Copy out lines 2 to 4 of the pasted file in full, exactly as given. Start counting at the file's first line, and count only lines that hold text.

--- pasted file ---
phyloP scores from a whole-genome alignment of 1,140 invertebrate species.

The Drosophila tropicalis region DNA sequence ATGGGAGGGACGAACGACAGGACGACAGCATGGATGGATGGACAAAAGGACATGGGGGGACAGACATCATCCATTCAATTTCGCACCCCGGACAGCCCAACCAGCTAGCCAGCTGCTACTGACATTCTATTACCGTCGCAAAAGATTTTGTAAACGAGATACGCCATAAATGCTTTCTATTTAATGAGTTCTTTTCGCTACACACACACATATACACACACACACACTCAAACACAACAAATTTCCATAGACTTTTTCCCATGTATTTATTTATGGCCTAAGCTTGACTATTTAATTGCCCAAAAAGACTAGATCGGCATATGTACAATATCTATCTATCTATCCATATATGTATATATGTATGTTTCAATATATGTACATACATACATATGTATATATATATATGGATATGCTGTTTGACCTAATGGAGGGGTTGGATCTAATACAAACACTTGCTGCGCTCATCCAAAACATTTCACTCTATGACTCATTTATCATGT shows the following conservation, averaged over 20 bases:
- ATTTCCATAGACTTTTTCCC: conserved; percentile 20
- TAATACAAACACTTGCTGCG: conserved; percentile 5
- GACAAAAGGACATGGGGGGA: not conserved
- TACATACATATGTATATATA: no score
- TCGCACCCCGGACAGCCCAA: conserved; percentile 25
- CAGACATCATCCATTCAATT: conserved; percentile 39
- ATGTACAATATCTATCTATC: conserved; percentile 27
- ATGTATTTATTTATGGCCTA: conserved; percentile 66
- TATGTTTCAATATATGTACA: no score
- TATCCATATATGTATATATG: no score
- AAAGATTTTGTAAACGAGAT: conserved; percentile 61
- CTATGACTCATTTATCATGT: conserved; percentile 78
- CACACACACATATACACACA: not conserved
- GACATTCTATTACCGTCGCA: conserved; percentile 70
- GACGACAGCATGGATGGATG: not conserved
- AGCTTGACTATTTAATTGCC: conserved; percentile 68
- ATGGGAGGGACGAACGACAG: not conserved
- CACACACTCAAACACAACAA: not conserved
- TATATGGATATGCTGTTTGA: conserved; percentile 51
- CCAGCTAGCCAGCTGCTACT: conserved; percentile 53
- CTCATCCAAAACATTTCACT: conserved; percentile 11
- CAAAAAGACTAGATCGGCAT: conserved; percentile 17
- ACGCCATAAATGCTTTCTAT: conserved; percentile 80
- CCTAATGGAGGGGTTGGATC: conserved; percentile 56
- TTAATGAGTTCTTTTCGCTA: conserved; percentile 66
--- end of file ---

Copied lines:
The Drosophila tropicalis region DNA sequence ATGGGAGGGACGAACGACAGGACGACAGCATGGATGGATGGACAAAAGGACATGGGGGGACAGACATCATCCATTCAATTTCGCACCCCGGACAGCCCAACCAGCTAGCCAGCTGCTACTGACATTCTATTACCGTCGCAAAAGATTTTGTAAACGAGATACGCCATAAATGCTTTCTATTTAATGAGTTCTTTTCGCTACACACACACATATACACACACACACACTCAAACACAACAAATTTCCATAGACTTTTTCCCATGTATTTATTTATGGCCTAAGCTTGACTATTTAATTGCCCAAAAAGACTAGATCGGCATATGTACAATATCTATCTATCTATCCATATATGTATATATGTATGTTTCAATATATGTACATACATACATATGTATATATATATATGGATATGCTGTTTGACCTAATGGAGGGGTTGGATCTAATACAAACACTTGCTGCGCTCATCCAAAACATTTCACTCTATGACTCATTTATCATGT shows the following conservation, averaged over 20 bases:
- ATTTCCATAGACTTTTTCCC: conserved; percentile 20
- TAATACAAACACTTGCTGCG: conserved; percentile 5